Does God take sides in the elections? Is there a voters’ guide hiding in our holy books? Should we pray for electoral inspiration?
Secular people, and many progressive religious folk, tend to answer “no.” Because religious fundamentalists so often present an easy-to-caricature version of faith-based politics – even to the point of implying that God would want us to vote for certain candidates – it’s tempting to want to banish talk of the divine from politics.
But a blanket claim that “religion and politics don’t mix” misunderstands the inevitable connection between the two. Whether secular or religious, our political judgments are always rooted in first principles – claims about what it means to be human that can’t be reduced to evidence and logic. Should people act purely out of self-interest, or is solidarity with others just as important? Under what conditions, if any, is the taking of a human life justified? What is the appropriate relationship of human beings to the larger living world?
These basic moral/spiritual questions underlie everyone’s politics, shaped by the philosophical and/or theological systems in which we find inspiration and insight. It seems unfair to demand that those grounded in a secular philosophy can draw on their traditions, but people whose political outlooks are rooted in religion have to mute themselves.
Rather than bracketing religion out of politics, we should ask how religious traditions can play a role in a healthy politics, and one productive place to start in the Christian tradition is Walter Brueggemann’s new book, “The Practice of Prophetic Imagination: Preaching an Emancipatory Word.” Building on his book “The Prophetic Imagination” – first published in 1978 with a second edition in 2001 – Brueggemann moves beyond sectarian politics and self-satisfied religion to ask difficult questions about concentrated power.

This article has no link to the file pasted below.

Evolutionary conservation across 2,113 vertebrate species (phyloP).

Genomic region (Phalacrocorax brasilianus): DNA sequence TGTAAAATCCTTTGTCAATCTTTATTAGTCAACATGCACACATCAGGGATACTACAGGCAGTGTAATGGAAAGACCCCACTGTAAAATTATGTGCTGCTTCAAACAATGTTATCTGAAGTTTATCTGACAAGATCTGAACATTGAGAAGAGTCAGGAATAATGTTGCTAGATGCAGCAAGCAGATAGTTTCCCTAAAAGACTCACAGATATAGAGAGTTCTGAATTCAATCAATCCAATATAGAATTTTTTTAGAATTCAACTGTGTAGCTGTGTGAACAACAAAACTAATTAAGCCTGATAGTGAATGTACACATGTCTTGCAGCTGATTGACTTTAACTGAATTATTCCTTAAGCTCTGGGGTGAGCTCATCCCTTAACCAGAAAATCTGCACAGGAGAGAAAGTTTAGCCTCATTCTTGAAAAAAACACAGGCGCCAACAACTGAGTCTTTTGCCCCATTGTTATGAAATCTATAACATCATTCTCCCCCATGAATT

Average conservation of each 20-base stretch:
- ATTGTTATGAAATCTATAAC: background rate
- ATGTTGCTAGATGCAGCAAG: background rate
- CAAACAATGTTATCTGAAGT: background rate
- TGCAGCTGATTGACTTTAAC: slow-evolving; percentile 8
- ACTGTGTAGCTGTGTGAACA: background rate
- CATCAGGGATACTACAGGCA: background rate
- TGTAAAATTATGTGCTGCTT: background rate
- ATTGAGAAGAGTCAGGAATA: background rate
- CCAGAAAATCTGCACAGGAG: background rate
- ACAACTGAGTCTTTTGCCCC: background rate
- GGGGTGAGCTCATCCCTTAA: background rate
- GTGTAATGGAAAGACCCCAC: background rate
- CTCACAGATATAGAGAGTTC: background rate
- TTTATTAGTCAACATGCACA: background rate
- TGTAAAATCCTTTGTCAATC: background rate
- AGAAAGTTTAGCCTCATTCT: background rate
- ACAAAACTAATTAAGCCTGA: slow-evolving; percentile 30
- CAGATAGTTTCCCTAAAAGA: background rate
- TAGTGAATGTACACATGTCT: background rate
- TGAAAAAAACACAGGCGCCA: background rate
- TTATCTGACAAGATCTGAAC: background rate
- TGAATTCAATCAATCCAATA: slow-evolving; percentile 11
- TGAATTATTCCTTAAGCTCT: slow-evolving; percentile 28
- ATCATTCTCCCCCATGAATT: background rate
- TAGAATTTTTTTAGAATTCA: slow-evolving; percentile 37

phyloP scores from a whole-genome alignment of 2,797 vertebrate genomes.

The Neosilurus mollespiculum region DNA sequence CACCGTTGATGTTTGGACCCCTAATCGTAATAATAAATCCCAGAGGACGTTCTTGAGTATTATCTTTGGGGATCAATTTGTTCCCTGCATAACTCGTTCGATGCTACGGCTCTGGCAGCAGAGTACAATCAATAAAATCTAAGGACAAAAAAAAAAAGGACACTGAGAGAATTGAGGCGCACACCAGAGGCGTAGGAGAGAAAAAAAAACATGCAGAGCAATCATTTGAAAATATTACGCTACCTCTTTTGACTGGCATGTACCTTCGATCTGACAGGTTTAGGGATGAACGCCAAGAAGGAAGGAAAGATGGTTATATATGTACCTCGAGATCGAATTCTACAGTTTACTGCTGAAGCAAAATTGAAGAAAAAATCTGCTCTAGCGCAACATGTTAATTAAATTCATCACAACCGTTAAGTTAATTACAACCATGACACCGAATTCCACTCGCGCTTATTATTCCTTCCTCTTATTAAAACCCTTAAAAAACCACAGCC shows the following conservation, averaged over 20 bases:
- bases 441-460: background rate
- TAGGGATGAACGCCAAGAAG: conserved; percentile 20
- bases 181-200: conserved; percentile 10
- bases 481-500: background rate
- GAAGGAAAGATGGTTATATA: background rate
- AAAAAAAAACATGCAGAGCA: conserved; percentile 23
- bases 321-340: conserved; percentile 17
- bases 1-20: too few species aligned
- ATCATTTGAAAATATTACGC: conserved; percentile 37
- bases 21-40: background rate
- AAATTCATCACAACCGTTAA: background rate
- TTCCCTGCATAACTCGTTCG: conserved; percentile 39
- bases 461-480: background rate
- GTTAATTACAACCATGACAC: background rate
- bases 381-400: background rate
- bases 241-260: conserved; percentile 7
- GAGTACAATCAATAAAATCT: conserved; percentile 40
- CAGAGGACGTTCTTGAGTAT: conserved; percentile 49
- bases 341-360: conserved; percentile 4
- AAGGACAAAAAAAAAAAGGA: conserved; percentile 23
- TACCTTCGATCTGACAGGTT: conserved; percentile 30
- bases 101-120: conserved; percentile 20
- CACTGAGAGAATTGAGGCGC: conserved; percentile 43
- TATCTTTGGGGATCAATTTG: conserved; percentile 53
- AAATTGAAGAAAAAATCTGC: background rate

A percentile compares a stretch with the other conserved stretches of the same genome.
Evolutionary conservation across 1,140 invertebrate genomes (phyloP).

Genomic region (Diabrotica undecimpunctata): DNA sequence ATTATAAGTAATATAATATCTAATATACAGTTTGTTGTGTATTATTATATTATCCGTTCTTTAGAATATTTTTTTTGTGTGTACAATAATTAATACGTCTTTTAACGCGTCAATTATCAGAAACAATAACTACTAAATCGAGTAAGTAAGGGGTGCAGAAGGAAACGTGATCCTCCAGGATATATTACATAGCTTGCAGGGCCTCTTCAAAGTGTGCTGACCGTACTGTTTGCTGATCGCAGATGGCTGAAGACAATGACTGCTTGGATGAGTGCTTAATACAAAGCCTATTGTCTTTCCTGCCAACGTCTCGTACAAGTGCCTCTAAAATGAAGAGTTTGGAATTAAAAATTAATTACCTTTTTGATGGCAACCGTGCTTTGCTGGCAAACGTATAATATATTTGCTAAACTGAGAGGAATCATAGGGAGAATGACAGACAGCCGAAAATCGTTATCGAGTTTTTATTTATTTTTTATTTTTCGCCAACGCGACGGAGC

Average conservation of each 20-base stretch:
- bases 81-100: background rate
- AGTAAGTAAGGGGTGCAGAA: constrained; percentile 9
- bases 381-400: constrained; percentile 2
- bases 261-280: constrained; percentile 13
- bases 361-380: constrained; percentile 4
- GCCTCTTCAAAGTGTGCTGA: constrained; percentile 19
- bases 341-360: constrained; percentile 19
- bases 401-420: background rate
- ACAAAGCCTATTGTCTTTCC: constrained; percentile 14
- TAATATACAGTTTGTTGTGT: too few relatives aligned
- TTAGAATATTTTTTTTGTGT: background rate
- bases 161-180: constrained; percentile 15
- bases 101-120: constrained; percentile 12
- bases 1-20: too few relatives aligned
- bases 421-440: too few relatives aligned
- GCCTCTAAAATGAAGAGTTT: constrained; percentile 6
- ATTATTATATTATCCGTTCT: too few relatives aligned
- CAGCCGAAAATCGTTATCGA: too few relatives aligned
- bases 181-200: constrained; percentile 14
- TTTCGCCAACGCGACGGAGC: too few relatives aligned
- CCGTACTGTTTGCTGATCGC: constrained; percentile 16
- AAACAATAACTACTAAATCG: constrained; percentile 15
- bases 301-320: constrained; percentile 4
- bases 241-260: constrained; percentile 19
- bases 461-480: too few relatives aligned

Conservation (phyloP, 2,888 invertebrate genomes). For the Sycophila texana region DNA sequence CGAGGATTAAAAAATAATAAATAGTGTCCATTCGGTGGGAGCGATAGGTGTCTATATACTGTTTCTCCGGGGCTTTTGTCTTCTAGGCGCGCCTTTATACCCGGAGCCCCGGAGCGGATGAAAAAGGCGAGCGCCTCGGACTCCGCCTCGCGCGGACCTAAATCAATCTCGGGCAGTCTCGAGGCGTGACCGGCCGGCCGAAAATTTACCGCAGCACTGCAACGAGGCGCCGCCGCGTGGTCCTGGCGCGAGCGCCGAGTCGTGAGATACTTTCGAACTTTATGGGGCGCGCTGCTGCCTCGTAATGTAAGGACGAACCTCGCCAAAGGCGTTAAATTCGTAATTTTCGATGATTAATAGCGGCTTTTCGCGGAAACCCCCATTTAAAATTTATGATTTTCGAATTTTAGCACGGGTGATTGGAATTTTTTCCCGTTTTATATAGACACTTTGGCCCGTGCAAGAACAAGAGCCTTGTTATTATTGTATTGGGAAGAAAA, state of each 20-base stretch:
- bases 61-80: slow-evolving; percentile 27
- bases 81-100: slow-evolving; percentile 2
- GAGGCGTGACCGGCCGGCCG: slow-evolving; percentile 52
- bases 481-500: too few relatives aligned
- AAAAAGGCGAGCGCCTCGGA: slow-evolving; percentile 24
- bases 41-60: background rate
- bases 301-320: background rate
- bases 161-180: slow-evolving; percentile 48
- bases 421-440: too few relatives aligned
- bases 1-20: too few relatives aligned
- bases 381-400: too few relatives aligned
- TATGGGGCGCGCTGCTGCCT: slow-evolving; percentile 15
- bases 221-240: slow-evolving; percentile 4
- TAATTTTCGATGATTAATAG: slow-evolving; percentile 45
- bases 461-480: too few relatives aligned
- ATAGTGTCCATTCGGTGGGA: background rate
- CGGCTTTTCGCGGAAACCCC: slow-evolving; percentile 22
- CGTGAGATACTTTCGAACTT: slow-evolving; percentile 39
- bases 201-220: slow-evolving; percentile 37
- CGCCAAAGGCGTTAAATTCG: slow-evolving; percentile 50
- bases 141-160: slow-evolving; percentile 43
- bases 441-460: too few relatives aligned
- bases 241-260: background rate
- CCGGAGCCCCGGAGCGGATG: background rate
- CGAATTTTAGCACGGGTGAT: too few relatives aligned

Brueggemann argues that the gospel narrative of social transformation, justice and compassion is in direct conflict with the United States’ dominant narrative: “therapeutic, technological, consumerist militarism.” The dominant culture fosters “competitive productivity, motivated by pervasive anxiety about having enough, or being enough, or being in control.” All this bolsters notions of “U.S. exceptionalism that gives warrant to the usurpatious pursuit of commodities in the name of freedom, at the expense of the neighbor.”
Brueggemann’s goal isn’t to dictate answers to specific policy debates of the moment but rather critique basic political, economic and social systems. Speaking frankly about those systems means taking risks. Just as the prophets struggled to persuade a royal culture that ignored the message, contemporary preachers must connect the dots and make a case that goes against the grain.
“Prophetic preaching does not put people in crisis. Rather it names and makes palpable the crisis already pulsing among us,” Brueggemann writes. “When the dots are connected, it will require naming the defining sins among us of environmental abuse, neighborly disregard, long-term racism, self-indulgent consumerism, all the staples from those ancient truth-tellers translated into our time and place.” Brueggemann believes those sins are masked by “a totalizing ideology of exceptionalism that precludes critique of our entitlements and self-regard” that the prophetic imagination helps us critique.
The next step is dealing with a sense of loss and the accompanying grief as we let go of the illusions that come with wealth and power, which can lead to “hope-filled possibility.” But he is careful not to jump too quickly into an empty hope: “Hope can, of course, be spoken too soon. And when spoken too soon, it may too soon overcome the loss and short-circuit the indispensable embrace of guilt and loss.”
This is our task – the tearing down of systems inconsistent with our values and the building up of something new – not only for preachers seeking to be handlers of the prophetic tradition, but for anyone interested in facing honestly our political, economic, and social problems. The task, in Brueggemann’s words, is “to mediate a relinquishment of a world that is gone and a reception of a world that is being given.”
In a world in collapse, these realities often seem too painful to bear and the work before us often seems overwhelming. The prophetic tradition offers a language for understanding that pain and finding the collective strength to continue.
Robert Jensen is a professor in the School of Journalism and director of the Senior Fellows Honors Program in the College of Communication. Before joining the university, he worked as a professional journalist for a decade and received a Ph.D. in media ethics and law from the University of Minnesota. Jensen teaches courses in media law, ethics and politics.